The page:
What Is Real Justice?Posted on October 26, 2015 in Justice
In my novel Perilous Judgment, my lead character, federal judge Edward Lamport, makes a provocative statement to U.S. Attorney Paul Eriksen during a tense discussion of a criminal case:
“Paul, you don’t know the first thing about real justice.”
Justice is about making things right. So, what is real justice? How are things made right when one party offends or injures another?
Here’s one idea I pondered in writing Perilous Judgment with which I continue to wrestle:
The only way to defeat evil is to absorb it in unrestrained love.
How does that grab you? Naïve? Weak? Foolish? Impossible?
Executing a murderer or punishing an offender may balance the scale, but only by creating greater suffering.
What? Who comes up with ideas like these?
I found them in a short book called Reflections on Advocacy and Justice published by World Vision, a humanitarian organization that tackles the causes of poverty and injustice, particularly with children.
These ideas seem preposterous. Isn’t the way to defeat evil to eliminate it, like the Allies did in World War II? Doesn’t balancing the scales of justice with retribution for crimes keep criminal activity in check?
Remember Dylann Roof, the young man who shot nine people dead at Emanuel AME Church in Charleston, SC? He wants to plead guilty to the crime. His lawyer is advising against it until he knows whether or not the government will pursue the death penalty.
As of early October, federal prosecutors were still reviewing the matter. Roof also faces trial on state charges in July 2016. Family and friends of the victims have forgiven Roof in their hearts for what he did, but also said, as I wrote in this blog on June 20, they expected the justice system to “make sure hate doesn’t win.” Did they mean “get even?” Punish the killer? Hurt for hurt?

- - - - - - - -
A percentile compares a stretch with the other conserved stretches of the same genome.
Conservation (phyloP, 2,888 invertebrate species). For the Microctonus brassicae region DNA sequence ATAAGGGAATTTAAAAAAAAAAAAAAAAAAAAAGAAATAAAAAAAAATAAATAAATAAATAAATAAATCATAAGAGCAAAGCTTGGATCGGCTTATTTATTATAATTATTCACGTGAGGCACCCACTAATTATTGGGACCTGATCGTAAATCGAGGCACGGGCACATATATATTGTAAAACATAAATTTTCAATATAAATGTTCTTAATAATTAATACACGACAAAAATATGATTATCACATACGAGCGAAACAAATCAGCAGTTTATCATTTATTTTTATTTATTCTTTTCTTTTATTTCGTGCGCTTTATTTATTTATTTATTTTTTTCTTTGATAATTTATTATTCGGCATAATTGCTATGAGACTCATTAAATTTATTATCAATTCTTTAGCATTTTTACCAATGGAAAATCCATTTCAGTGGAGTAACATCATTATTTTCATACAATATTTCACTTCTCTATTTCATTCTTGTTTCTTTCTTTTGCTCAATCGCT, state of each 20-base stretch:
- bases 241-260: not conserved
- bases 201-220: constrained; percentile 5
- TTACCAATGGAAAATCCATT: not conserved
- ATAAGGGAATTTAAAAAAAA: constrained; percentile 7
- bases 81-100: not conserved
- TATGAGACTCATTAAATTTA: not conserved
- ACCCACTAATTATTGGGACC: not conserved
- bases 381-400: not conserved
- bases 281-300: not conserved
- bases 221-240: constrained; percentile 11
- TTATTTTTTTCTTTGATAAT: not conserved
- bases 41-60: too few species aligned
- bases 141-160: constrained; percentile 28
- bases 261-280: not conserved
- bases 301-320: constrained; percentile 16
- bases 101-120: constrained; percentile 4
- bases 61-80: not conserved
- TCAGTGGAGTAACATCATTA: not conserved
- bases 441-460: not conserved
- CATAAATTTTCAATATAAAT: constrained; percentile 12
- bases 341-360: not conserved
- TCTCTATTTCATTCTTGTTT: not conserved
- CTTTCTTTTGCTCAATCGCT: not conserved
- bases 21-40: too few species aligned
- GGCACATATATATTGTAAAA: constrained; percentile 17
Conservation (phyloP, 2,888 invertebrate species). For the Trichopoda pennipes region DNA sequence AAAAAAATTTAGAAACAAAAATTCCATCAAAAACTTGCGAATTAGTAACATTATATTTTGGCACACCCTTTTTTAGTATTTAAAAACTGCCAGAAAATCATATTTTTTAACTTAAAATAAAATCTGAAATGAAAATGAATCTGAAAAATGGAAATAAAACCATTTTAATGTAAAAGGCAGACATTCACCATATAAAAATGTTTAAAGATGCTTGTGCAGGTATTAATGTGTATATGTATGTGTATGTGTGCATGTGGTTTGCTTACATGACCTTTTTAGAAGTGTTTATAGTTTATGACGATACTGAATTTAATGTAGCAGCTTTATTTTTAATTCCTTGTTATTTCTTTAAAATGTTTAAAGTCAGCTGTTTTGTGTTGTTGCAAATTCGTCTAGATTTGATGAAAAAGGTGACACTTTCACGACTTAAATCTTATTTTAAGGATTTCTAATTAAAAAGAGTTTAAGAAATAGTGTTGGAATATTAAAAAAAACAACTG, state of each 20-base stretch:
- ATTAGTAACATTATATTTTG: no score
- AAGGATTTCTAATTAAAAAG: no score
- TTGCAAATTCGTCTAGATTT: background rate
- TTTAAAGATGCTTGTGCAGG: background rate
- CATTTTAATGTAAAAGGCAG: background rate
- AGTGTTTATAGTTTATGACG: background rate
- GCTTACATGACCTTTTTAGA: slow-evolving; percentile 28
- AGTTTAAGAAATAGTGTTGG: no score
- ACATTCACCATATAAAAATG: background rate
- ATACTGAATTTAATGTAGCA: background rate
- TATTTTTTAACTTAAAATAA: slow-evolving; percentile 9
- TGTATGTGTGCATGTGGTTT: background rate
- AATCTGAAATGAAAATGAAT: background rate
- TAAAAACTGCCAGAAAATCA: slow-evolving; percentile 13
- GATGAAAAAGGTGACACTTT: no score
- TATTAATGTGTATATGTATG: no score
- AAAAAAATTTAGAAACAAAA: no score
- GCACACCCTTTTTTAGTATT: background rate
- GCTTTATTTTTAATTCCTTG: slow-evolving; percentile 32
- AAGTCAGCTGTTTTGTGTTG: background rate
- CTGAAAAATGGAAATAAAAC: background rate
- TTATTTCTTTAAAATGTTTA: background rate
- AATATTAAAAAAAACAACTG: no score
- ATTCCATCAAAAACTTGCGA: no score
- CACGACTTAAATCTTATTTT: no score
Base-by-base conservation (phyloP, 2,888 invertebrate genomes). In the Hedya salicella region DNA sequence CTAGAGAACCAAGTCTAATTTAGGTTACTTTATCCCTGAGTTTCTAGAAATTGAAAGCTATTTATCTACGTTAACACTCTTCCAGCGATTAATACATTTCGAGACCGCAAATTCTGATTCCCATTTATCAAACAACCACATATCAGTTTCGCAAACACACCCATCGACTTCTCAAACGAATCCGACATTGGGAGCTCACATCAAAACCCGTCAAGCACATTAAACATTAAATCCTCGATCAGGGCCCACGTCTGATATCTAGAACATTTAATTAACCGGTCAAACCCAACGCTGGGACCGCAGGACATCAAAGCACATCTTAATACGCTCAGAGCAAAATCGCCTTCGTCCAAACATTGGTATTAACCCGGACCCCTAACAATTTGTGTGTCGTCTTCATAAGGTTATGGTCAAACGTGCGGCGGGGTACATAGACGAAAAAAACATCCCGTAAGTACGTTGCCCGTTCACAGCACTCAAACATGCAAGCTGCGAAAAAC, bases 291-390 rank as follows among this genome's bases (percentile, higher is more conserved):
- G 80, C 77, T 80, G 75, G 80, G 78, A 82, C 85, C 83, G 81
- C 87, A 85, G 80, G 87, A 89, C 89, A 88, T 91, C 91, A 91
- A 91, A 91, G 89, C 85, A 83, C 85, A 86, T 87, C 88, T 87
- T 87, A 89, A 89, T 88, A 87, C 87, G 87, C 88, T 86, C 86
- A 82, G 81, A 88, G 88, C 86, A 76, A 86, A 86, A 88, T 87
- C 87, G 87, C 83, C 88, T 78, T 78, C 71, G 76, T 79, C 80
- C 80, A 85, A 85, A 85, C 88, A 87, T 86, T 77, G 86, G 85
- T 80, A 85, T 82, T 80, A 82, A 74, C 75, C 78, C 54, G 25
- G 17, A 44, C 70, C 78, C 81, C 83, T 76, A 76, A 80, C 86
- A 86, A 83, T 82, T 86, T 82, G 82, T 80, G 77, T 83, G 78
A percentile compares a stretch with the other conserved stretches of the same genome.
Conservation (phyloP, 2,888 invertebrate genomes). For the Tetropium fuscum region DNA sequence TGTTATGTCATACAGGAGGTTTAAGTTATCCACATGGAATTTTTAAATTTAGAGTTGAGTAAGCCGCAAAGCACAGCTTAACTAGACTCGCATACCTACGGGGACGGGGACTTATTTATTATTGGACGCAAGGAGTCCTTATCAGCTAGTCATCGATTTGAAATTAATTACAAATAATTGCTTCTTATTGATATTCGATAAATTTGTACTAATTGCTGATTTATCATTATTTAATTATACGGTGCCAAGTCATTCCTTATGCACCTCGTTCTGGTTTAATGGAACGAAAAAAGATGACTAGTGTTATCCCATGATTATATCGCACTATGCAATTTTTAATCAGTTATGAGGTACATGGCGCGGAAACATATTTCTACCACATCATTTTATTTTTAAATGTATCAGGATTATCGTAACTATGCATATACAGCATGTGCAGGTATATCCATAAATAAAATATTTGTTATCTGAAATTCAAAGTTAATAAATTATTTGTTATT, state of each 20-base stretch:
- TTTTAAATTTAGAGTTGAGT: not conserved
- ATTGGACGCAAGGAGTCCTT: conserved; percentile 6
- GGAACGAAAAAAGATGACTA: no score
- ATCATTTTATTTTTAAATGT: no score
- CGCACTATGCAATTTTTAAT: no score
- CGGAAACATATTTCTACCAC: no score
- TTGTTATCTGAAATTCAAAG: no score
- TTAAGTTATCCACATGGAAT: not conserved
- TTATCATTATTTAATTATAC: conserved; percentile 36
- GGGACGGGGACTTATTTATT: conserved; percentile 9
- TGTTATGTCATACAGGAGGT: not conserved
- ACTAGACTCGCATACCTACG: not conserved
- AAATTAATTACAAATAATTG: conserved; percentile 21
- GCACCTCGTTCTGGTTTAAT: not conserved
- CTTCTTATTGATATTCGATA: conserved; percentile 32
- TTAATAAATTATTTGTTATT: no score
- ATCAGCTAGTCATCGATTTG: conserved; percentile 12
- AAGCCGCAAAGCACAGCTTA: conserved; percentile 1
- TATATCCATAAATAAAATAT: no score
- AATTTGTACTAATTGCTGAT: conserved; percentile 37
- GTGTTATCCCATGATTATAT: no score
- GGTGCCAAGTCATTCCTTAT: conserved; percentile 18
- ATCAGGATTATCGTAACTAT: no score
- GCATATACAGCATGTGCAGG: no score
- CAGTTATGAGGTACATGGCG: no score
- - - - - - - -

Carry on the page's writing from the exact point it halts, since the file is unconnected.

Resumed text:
Four months later, we don’t have the answer, and we won’t for at least another year based on the courts’ timetables and the unpredictable nature of juries.
Here’s something else to consider. Bring these ideas down to the level of your family.
If your child commits a terrible act, like setting a building on fire or molesting another child, what is the best way to defeat that evil? Condemnation and punishment? Or unrestrained love? What does “love” look like in those kinds of situations? Would your answer be different because the problem was inside your home instead of out there in the world?
There are no easy answers.
By the way, the two ideas above didn’t originate from World Vision.
They come from Jesus.
He taught them, then lived them by taking the weight of every evil and injustice upon himself. He said evil and injustice must suffer judgment, then bore that judgment himself. His choice has weight and effect because Jesus is God. He satisfied justice in himself and gives whoever accepts what he did an eternal pardon.
Wow. Will human beings ever truly embrace the fullness of what Jesus did?
Jesus demonstrated real justice. He showed that real justice lives in relationship, not in law.
I’m going to explore the idea of real justice in this blog for the next month or so. This is an issue important to me personally and to the stories I write. I’m very interested in your views, so I hope you’ll take a moment to weigh in with your comments.
Peace and Joy,